Obviously I'm lacking some networking knowledge, and I wish somebody could help me understand something fishy I found on a pfSense router in an organization yesterday. The pfSense router forces subnet mask of 255.255.240.0 on a LAN gateway like 188.8.131.52. Is this common? It's on ipv4 but it also has a turned off option for ipv6 currently, if that matters.
It's valid, because it works, but the minute you add a new computer or printer to the network and forget about this /20 bits subnet mask quirk, that newly added device acts super wonky and ends up freezing, crashing and/or dropping out of the network. For instance, a printer that had 255.255.255.0 as its subnet mask was receiving only a third of a page to print and would freeze until it's rebooted. I suspect it was receiving more bits and overflowed its RAM or something, hence the freezing. It's not the case of a single cheap printer, it did that to 4 printers out of 5 at this office. Different brands, different models, some 350$ printers, some 80$ printers.
Optional meditation on that gateway:
If a computer AND a printer are both on the 255.255.255.0 subnet mask, they can access the internet, but cannot communicate with each other on the LAN. Computers on 255.255.255.0 can communicate no problem with another computer on the LAN still. Just not computer <--> printer.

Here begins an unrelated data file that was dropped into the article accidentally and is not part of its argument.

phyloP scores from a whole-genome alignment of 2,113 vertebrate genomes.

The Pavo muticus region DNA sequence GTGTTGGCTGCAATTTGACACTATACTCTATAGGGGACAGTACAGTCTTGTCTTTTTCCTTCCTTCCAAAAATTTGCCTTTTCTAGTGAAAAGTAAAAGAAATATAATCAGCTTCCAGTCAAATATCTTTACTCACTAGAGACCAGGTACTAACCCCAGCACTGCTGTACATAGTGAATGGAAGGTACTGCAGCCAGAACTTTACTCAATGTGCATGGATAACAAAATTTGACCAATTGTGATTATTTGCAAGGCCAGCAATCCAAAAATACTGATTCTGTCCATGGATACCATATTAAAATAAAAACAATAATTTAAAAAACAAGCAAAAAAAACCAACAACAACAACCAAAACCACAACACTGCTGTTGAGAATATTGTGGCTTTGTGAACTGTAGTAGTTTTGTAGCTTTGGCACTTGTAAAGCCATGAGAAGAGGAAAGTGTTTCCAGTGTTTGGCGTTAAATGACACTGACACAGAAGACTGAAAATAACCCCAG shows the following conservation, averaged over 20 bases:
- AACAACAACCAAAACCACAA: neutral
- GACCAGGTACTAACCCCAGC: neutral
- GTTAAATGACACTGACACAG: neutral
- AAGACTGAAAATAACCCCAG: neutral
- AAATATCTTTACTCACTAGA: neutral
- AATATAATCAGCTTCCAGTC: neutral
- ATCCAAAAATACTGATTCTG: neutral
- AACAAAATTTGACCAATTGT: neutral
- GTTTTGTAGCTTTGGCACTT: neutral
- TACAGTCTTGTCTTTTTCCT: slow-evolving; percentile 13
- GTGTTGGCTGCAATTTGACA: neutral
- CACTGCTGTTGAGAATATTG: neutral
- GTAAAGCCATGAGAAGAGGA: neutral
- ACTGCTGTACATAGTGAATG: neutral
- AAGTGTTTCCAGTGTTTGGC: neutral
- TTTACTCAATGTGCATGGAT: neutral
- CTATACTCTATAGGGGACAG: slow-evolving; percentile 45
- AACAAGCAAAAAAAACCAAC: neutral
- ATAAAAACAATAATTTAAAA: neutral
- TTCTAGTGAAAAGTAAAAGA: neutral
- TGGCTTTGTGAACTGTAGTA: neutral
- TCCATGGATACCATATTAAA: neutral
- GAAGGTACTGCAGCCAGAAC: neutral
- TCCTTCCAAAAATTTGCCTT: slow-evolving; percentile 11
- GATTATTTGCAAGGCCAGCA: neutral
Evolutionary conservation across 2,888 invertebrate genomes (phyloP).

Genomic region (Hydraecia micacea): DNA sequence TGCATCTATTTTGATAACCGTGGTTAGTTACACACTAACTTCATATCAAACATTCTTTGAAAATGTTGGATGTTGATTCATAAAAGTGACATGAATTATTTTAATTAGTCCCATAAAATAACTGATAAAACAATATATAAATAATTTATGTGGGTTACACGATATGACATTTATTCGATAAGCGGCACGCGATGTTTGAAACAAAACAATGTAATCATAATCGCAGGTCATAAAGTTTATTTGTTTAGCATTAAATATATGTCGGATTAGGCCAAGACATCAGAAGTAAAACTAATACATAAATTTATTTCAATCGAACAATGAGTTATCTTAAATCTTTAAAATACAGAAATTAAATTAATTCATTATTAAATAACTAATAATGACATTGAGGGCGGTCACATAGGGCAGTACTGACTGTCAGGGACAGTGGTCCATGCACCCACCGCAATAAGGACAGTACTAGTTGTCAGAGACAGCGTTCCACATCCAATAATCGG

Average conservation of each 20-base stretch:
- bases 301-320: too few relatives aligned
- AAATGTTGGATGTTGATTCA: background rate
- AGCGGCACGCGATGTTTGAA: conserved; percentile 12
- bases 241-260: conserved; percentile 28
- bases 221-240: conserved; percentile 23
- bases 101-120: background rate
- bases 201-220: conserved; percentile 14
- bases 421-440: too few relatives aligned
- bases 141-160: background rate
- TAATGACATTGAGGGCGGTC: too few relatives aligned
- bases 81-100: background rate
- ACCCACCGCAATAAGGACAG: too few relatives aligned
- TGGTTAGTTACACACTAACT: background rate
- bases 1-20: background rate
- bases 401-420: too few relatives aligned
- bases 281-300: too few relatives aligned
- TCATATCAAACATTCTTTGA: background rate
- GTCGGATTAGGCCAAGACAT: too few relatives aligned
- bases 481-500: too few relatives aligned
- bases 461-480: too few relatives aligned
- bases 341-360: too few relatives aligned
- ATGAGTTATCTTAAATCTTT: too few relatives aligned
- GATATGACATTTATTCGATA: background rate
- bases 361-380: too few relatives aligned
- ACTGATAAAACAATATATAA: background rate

If a computer OR a printer has a 255.255.255.0 subnet mask while the other one has a 255.255.240.0 subnet mask, they can communicate to extremely wonky fashion and the printer almost immediately freezes when sent packets, never prints anything more than a third of a page and it crashes/freezes to a point it has to be rebooted (unusable really). Tough, both devices still can access the internet fine.
If both the computer AND a printer have the 255.255.240.0 subnet mask, they communicate super efficiently (instantaneously) without any problem at all, super stable and fast.
Can anybody explain why a pfSense router's subnet mask wouldn't be all 24 bits (255.255.255.0) like any regular router is? What is the advantage or any reason that could justify this /20 bits subnet mask enforcement? Is it common? Thanks.